Alfred Hitchcock seems to downplay his 1937 movie “Young and Innocent” with this comment to interviewer Francois Truffaut, but with the exception of some lapses of logic, it’s a very entertaining, thrilling and romantic murder mystery. Starring Nova Pilbeam (last seen as the kidnapped child in “The Man Who Knew Too Much”) and Derrick De Marney, it reflects many of Hitchcock’s favorite themes and features some spectacular moments of filmmaking bravado.

The film opens on a couple in the midst of a fight in what appears to be a vacation home on the water. Actress Christine Clay and her husband are arguing – he says she’s been cheating on him, and that she owes him her career. Lightning slashes across the sky, and the next thing we see is her body washing up on a deserted beach the next day, along with the sash that strangled her, which rests on the sand in the shape of a question mark. A passerby, Robert Tisdall (De Marney), finds her body and runs for help, but he is observed by two women who believe he must be the killer. He is caught by the police, but, after an encounter with resourceful young Erica Burgoyne (Pilbeam), escapes before he is arrainged.

Tisdall’s insists that the belt is not his – that he had a coat that with a belt, but that it was stolen. Enlisting Burgoyne’s help, they track down the coat while eluding the police, finally finding a tramp who had been given the coat without its belt by a man with a facial tic. They find a book of matches in the coat that leads them to a hotel, where the man they seek is drumming with the band (in blackface!). He’s been taking pills for his nerves, and under their influence, he shouts out that he killed the actress as he is caught by the police.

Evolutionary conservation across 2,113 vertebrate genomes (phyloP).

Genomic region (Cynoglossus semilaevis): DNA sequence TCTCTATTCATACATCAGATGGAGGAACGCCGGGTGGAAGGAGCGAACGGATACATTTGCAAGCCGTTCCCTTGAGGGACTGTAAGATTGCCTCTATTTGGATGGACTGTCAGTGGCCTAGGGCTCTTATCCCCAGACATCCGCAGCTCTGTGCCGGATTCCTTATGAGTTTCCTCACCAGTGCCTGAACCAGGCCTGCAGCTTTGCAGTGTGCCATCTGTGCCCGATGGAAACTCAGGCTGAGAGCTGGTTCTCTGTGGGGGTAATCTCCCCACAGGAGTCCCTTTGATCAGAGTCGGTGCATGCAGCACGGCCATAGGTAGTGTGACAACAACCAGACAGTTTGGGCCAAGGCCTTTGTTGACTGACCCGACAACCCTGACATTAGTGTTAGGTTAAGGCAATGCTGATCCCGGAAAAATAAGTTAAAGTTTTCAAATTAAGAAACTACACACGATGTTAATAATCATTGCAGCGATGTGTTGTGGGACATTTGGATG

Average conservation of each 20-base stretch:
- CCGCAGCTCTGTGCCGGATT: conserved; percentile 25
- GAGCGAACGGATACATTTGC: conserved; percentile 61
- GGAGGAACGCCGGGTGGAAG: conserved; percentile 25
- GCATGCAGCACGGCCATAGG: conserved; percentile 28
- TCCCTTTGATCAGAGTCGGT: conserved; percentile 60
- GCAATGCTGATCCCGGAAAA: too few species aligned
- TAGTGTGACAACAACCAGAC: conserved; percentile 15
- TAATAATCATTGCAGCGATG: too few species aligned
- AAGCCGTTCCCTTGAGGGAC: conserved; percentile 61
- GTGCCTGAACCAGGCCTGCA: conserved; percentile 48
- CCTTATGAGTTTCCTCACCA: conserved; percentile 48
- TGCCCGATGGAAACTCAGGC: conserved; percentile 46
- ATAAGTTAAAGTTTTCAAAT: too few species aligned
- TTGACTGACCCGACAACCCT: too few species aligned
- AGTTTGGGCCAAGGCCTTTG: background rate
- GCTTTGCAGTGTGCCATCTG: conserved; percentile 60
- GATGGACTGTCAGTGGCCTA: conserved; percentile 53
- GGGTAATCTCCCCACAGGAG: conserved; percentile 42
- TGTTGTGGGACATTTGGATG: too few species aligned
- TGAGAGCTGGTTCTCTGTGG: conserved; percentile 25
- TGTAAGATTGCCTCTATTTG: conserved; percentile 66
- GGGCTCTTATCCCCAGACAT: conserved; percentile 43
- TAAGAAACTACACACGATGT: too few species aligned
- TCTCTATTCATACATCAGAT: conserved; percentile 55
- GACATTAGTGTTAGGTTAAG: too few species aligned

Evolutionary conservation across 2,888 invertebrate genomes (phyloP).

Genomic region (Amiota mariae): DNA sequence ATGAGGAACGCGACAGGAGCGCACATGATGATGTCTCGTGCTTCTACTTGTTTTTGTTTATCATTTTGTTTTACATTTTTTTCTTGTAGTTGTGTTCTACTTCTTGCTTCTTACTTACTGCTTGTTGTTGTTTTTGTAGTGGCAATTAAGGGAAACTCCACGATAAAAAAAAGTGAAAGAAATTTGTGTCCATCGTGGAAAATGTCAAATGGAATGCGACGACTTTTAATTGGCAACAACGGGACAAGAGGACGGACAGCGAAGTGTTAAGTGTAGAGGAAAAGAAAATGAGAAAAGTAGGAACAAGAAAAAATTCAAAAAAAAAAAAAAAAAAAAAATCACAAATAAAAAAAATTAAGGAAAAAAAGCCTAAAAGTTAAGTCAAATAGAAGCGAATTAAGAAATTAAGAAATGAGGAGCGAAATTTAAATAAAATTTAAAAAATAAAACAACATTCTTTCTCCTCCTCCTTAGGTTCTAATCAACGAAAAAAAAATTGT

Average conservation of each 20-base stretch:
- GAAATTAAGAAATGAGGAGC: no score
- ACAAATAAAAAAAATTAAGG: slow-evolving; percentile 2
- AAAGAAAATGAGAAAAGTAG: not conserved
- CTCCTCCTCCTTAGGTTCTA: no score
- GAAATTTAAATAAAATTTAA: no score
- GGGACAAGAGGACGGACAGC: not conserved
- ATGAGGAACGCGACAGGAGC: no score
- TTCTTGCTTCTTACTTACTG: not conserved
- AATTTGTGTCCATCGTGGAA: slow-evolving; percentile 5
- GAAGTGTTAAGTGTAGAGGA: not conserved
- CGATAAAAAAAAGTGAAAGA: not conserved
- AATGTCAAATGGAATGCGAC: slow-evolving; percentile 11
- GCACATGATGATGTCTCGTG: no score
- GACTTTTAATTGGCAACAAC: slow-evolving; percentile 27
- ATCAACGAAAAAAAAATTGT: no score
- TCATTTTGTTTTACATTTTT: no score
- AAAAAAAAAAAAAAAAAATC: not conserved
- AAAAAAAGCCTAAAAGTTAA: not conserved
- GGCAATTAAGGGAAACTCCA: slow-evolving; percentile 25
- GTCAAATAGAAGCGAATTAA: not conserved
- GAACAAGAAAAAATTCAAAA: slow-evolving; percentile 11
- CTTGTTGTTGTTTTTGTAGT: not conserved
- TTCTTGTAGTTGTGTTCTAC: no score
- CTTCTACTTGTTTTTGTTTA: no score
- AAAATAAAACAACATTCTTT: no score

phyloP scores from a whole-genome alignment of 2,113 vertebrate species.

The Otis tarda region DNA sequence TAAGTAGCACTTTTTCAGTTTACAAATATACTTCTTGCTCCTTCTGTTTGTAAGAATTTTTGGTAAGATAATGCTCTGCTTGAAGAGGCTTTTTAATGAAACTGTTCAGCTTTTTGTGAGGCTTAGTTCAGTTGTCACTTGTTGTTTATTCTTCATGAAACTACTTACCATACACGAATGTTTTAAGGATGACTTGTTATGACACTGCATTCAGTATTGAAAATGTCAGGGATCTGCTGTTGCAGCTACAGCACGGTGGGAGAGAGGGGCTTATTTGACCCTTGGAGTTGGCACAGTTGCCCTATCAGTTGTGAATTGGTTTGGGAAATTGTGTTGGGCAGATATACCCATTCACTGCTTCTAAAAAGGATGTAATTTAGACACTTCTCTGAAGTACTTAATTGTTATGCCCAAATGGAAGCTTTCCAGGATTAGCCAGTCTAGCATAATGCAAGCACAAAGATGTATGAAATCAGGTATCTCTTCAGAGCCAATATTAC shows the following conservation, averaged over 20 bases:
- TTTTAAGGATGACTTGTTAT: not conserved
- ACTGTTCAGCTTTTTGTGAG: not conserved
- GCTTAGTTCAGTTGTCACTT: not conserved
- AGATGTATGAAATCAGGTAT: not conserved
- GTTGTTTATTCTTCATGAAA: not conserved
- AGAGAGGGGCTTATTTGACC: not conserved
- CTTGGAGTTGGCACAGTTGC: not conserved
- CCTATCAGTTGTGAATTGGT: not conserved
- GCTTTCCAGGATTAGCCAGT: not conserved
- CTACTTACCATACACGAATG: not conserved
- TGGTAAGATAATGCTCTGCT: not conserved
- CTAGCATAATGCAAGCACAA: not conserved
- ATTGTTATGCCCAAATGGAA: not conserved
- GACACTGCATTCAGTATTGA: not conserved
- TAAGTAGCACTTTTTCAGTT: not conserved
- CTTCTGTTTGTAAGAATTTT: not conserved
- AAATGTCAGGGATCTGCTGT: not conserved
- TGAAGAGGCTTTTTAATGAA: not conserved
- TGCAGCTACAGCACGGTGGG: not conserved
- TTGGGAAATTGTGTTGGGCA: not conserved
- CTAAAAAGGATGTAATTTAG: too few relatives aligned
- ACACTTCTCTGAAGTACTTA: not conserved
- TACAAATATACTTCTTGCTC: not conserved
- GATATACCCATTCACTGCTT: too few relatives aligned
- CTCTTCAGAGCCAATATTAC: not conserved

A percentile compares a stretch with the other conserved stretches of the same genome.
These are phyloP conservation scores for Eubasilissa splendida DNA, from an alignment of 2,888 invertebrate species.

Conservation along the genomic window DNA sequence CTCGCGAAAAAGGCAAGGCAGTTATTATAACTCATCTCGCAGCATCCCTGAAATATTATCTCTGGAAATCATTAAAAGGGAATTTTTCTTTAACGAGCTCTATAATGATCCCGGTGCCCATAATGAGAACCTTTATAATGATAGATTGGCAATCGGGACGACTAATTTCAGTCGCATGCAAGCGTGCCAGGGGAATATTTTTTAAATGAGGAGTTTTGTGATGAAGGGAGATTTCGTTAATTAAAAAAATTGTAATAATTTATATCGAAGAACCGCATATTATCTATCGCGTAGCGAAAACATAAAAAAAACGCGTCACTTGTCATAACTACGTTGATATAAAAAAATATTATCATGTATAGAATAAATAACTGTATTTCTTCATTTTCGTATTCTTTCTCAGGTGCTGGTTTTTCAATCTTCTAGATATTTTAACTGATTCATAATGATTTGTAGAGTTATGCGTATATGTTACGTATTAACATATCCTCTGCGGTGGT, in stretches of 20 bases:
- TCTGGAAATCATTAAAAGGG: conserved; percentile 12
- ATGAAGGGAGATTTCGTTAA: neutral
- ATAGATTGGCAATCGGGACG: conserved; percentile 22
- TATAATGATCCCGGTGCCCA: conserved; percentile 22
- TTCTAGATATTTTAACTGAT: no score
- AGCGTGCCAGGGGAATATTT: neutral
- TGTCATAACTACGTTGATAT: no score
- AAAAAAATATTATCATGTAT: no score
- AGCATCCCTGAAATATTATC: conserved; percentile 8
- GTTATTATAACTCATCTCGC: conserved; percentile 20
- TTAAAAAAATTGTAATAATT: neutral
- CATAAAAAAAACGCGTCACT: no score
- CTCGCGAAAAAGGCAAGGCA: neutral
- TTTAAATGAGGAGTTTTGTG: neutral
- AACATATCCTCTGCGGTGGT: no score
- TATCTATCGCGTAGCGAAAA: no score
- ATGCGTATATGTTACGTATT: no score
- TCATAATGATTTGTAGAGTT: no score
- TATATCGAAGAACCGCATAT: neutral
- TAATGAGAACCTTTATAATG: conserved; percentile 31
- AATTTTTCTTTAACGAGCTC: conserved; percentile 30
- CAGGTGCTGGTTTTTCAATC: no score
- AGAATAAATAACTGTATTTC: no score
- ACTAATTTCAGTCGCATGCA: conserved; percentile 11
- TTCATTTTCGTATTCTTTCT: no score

“Young and Innocent” was loosely based (with Hitchcock, is there any other way?) on the novel “A Shilling for Candles” by Josephine Tey. I read the book years ago, and the film version significantly changes the original plot, in which the mystery is resolved by Inspector Alan Grant rather than Tisdall himself. It was released in the U.S. under the equally off-base name “The Girl Was Young” — neither name really indicates that it’s a mystery.
The movie does feature a lot of action, from Tisdall’s ballsy escape from the law at the beginning, when he first steals his lawyer’s glasses to use as a disguise and then hides in the courtroom, to a couple of funny fight scenes, one at a roadside café where Burgoyne is trying to get some information, only to provoke a melee, and another in the flophouse where Tisdall finds the tramp with the coat. Another very amusing scene takes place when, in trying to create an excuse for her absence, Burgoyne insists on stopping in on an aunt, only to find that a birthday party is taking place; she and Tisdall end up stalled at the party for some time, making their escape only when the aunt is talked into playing blind man’s bluff.

In one of the film’s most exciting moments, Burgoyne takes the tramp’s advice and drives her flivver into an abandoned mine to hide from the police. The mine collapses, though, and Tisdall barely manages to rescue her as her car disappears. Fortunately her plucky dog, Towser, survives unscathed as well!

The extraordinary tracking/zooming shot that takes us from the hotel lobby to the dance floor to the stage to the eyes of the killer

The moment the film is best remembered for, though, comes toward the end – it’s an overhead tracking shot that takes the view from the hotel’s lobby into the ballroom, across the crowded dance floor to the stage, then zooms in on the drummer until his eyes fill the screen, at which point he blinks uncontrollably. The shot only lasts a minute or so, but it is so full of information and so sweeping that it feels much longer. At the time, Hitchcock was trying to get an offer from Hollywood, and he seems to be flexing his cinematic muscles with this shot.